By John Lewis (ODT) and Kristan Mouat | Posted: Sunday March 29, 2015
On Wednesday March 25, Logan Park took on the atmosphere of a jazz club as staff, students and friends paid tribute to Calder Prescott, one of our longest serving music teachers.
Tributes were read by current and former staff and students, including Head of Music, John Dodd, Ms Johnson, Netta Wylie, Finn Butler, and Samdrub Dawa. An appreciative audience enjoyed jazz played by the Logan Park High School Jazz Band, HooDoo VooDoo, Die in Space, and the Dunedin City Jazz Orchestra.
Calder and his wife Lesley, were presented with gifts and flowers, by Jane Johnson and our Music Prefects, Tim Copland and Hanna Ott, and then everyone enjoyed sharing a sumptuous supper and anecdotes.
The Dunedin jazz maestro has conducted the school's jazz band since 1983, but recently the 83 year old, decided to end his three decade tenure with the sweetest of blues chords. Mr Prescott said he took on the role of conductor after being invited to listen to the jazz band by the school's head of music at the time, Netta Wylie. "I said to her, 'The band sounds quite nice, but they're not playing jazz.' She said, 'Would you like to take the band?' So I got hoist by my own petard and I accepted." After Calder took on the band, it was in demand to perform at school, city and national concerts. Within three years, he had raised the band to a standard where it won the 1986 New Zealand Secondary Schools Jazz Festival in Wellington and was runner-up in the National Jazz Festival for Secondary Schools held in conjunction with the Tauranga Jazz Festival.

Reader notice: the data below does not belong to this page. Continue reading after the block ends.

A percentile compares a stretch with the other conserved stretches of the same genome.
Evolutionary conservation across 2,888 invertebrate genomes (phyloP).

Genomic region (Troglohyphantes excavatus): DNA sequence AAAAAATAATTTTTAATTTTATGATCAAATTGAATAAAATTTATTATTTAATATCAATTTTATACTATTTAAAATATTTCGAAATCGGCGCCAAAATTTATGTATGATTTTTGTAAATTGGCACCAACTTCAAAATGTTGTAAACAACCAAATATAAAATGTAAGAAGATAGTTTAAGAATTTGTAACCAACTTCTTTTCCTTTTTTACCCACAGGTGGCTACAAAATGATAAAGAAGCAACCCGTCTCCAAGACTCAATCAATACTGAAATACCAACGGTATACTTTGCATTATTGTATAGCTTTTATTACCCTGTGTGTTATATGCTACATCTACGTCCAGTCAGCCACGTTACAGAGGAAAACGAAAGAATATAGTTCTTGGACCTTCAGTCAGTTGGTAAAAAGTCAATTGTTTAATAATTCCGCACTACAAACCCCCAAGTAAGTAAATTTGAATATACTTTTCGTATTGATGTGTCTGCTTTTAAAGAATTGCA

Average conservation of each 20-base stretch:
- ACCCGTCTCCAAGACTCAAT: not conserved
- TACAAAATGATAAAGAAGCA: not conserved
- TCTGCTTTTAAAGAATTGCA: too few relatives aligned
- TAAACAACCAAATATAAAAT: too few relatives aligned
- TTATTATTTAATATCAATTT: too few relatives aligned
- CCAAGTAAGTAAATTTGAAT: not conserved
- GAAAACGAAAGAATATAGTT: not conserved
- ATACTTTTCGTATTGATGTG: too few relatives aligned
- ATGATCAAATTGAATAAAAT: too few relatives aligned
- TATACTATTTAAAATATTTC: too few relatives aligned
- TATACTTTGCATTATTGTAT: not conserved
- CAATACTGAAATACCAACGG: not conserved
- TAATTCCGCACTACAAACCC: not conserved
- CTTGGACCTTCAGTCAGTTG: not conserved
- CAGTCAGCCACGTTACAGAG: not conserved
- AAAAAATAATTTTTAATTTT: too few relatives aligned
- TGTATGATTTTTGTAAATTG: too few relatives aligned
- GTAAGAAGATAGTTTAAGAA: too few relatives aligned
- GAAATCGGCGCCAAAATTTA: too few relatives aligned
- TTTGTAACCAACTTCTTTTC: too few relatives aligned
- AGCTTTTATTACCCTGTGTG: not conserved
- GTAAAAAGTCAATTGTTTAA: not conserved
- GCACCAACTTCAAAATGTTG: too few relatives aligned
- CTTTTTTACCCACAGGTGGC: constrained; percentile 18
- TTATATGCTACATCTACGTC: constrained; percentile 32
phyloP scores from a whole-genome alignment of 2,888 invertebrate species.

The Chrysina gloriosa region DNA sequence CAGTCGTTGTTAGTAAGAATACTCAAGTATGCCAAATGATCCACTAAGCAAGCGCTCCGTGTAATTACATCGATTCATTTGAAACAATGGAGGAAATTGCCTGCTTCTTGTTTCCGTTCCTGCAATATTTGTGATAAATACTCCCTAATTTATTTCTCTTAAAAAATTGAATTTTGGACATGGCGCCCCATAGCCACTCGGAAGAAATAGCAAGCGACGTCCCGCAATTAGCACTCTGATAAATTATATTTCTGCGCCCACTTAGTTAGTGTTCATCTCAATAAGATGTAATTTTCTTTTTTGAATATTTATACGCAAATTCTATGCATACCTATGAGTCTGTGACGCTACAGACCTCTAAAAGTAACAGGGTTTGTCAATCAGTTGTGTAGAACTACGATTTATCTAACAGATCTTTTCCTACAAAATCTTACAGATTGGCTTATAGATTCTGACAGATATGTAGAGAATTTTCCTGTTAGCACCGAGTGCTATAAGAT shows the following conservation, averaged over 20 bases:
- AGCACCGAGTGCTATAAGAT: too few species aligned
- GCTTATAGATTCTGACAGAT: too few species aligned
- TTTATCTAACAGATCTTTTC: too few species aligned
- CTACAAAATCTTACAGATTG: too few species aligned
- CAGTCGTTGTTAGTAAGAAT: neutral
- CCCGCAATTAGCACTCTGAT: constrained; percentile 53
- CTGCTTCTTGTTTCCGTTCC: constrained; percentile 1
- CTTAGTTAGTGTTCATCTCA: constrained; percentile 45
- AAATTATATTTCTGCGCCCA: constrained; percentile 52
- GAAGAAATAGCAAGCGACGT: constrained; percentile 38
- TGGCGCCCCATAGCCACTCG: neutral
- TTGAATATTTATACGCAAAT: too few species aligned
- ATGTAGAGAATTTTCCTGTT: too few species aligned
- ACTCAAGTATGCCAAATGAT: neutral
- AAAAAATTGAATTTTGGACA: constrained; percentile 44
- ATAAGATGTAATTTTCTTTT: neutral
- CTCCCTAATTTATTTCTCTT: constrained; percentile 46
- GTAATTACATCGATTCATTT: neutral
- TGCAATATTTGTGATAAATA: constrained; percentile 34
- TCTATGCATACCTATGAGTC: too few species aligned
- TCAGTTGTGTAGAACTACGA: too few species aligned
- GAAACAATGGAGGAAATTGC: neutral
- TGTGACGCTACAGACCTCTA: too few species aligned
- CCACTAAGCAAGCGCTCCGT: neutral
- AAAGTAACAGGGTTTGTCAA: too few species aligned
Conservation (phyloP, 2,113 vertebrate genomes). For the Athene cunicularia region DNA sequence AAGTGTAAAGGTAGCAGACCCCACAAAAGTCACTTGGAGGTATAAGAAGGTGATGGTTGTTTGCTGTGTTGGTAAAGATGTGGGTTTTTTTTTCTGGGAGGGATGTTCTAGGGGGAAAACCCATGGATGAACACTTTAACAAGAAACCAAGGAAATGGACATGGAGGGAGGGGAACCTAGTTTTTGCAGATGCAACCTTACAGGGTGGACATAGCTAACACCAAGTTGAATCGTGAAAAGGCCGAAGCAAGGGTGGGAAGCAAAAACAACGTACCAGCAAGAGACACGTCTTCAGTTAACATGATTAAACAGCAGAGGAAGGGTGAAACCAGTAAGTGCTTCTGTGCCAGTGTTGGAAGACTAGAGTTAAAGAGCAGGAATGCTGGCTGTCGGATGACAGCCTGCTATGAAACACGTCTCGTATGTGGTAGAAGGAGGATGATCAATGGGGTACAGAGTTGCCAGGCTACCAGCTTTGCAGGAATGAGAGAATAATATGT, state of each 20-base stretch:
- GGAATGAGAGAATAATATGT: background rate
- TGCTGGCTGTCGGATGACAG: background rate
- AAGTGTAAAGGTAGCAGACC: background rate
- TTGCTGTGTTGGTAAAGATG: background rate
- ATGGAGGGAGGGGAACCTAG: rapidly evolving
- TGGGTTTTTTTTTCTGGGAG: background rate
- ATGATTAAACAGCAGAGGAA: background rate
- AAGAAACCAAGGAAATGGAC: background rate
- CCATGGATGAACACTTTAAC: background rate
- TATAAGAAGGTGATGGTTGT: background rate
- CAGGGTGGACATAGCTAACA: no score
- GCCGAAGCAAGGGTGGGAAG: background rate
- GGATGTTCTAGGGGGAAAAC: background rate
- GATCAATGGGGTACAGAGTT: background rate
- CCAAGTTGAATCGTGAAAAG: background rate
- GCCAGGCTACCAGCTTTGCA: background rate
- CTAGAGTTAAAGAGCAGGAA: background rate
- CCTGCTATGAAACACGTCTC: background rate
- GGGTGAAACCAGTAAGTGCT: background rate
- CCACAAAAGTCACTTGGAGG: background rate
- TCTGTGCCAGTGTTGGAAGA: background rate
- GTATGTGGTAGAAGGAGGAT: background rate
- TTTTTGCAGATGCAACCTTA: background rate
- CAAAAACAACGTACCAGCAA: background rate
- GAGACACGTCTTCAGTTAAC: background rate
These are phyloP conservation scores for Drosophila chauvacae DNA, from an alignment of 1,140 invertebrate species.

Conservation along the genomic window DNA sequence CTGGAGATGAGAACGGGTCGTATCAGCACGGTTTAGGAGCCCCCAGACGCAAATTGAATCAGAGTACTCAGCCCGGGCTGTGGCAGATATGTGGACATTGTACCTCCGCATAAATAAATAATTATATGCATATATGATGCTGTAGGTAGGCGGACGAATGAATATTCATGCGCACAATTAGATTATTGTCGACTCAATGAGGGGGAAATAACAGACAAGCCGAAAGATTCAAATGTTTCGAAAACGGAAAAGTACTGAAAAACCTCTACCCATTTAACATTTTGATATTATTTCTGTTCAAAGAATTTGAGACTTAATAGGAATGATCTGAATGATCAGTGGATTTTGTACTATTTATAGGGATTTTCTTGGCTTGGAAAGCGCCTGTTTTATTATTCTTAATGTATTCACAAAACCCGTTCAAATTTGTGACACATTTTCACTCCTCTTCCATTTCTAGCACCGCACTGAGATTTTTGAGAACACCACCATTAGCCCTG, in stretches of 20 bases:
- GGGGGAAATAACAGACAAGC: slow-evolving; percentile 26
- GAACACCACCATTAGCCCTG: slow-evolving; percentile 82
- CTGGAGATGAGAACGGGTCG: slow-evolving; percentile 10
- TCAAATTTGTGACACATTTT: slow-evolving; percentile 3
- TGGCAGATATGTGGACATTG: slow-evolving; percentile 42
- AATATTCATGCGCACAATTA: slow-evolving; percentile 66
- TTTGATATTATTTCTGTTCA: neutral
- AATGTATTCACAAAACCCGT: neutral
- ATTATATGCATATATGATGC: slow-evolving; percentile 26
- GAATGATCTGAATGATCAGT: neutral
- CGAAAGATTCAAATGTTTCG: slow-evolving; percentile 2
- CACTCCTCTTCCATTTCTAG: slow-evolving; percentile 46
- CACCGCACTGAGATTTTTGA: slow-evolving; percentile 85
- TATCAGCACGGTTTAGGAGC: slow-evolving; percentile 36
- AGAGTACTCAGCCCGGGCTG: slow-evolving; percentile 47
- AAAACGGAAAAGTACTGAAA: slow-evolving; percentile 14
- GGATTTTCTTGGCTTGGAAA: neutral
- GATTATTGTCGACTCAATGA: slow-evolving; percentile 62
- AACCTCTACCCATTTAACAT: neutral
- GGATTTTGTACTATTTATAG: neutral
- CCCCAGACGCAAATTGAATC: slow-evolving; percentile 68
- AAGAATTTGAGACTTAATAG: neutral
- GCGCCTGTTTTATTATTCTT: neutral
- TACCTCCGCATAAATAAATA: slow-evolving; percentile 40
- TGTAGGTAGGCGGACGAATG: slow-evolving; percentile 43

Since then the band has won many national and international awards, toured Australia several times and represented New Zealand at the International Music Festival. In 2009, the band made its first CD, in the University of Otago music studio. Many former members of the jazz band have been selected to play in the NZ Secondary Schools' Jazz Orchestra, continued their study of performance jazz music at the Wellington School of Music at Victoria University or in overseas universities and become members of some of NZ's top ensembles. Many have also become experts in other musical areas, including composition and musical arranging. A significant number are also studying music at Otago University. Mr Prescott said he would miss the band, particularly the "absolute joy" of picking up the "odd prize" with the band. "I'll also miss the kids. It's all been good fun - it's been very rewarding. I wouldn't have missed it for quids."
Despite retiring as conductor of the school band, Mr Prescott said he had no intention of retiring as conductor of the Dunedin City Jazz Orchestra. "I'm 84 in a couple of months. I'm not going to take it easier - why should I? That's only for old people."